On Wed, May 30, 2012 at 11:37 AM, Laura Hale <laura(a)fanhistory.com> wrote:
On Thu, May 31, 2012 at 4:28 AM, Pete Forsyth <peteforsyth(a)gmail.com> wrote:
I believe issues relating to pornography are germane to a list discussing
the gender gap, and I'm happy to be informed about them (as with Andreas'
initial post) on this list. It's one of the reasons I subscribe to this
Laura, if there was consensus around a different point of view at your
conference, that's fine; but it's not binding on anybody who wasn't part of
As a woman, can you tell me if you regularly find pornography on Wikipedia
and you are offended by it?
This is not an issue of "my conference" but an issue of a group of women
involved in the global movement were together for several days and discussed
these issues almost all the time. This was the first WMF gender gap
conference. It was the first WMF women's only event. Do you realise how
offensive it is to dismiss us this way? Seriously, it is greatly offensive
to dismiss the conference and our outcomes and our conversations like you
just did. Can you please apologise for your incivility in dismissing us
Do you know why the issue even came up to begin with? Because I saw the
conversation appear here so often that I thought "Surely pornography must be
an important global issue that makes it difficult for women to contribute."
I was point blank told: "This is a problem for women from the USA and is
used to derail important conversations." Beyond that, the issue of
pornography was so unimportant as not to be discussed.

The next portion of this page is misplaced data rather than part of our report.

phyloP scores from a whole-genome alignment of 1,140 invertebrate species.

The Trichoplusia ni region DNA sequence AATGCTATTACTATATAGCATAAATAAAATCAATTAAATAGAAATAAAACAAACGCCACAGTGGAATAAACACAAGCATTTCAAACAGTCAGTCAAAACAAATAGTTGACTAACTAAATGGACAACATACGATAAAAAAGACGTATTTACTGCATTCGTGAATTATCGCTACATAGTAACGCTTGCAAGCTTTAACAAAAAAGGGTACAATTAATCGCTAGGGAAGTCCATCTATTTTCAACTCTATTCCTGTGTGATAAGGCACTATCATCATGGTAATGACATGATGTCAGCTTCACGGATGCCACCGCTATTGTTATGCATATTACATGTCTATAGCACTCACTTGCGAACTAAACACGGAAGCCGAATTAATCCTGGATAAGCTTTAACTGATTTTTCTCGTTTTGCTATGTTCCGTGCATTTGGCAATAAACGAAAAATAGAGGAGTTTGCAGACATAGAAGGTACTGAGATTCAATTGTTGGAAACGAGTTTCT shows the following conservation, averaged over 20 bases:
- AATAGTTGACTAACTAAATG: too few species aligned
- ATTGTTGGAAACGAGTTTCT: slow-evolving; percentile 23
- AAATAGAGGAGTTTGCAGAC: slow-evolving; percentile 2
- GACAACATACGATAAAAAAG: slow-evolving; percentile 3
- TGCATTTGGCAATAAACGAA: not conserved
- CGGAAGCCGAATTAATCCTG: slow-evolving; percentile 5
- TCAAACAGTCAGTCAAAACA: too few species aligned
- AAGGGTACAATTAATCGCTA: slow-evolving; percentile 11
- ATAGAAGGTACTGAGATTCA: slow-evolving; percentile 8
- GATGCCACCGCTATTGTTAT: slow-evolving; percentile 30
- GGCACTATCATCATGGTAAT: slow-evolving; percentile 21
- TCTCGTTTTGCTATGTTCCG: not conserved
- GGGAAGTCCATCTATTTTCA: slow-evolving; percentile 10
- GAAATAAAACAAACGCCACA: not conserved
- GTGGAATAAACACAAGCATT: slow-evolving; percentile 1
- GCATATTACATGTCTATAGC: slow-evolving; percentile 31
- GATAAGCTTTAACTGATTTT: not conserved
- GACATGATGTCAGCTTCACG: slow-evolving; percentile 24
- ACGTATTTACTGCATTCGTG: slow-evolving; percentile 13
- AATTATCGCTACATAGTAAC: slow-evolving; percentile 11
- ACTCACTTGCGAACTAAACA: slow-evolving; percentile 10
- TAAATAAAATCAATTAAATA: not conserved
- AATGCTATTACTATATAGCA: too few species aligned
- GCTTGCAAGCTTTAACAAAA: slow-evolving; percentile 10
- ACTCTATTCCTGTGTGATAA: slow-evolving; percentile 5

I can understand the viewpoint that inappropriate pornography is only
an important barrier to a subset of potential or current Wikipedia
editors, and that it can be frustrating when people succeed in
derailing a discussion about the worldwide gender gap by changing the
topic to prudery.
However, my personal approach is to work hard to combat derailing
rather than avoid the topic that triggers derailing - that is, it's
the people doing the derailing that is the problem, not the topic of
discussion. For example, responding with "Please don't derail the
conversation" and a link to the definition of derailing can help, as
well as general education on the original topic. I'm not sure how to
make progress on the gender gap while also avoiding topics that are
targets for derailing.
My personal approach to people using pornography in a manner that
creates a hostile environment is to educate people on the effect of a
sexualized environment on how women are perceived and treated:
I find that most people simply don't realize that pornography produced
for a certain specific audience doesn't produce the same feelings of
happiness and pleasure in everyone who views it, or that it only does
so in appropriate contexts. After all, even if a person enjoys this
specific kind of pornography, many people aren't interested in
becoming sexually aroused in, e.g., a public auditorium at a technical
conference, or while doing research for a non-pornographic topic.
Increasing the participation of women in open technology and culture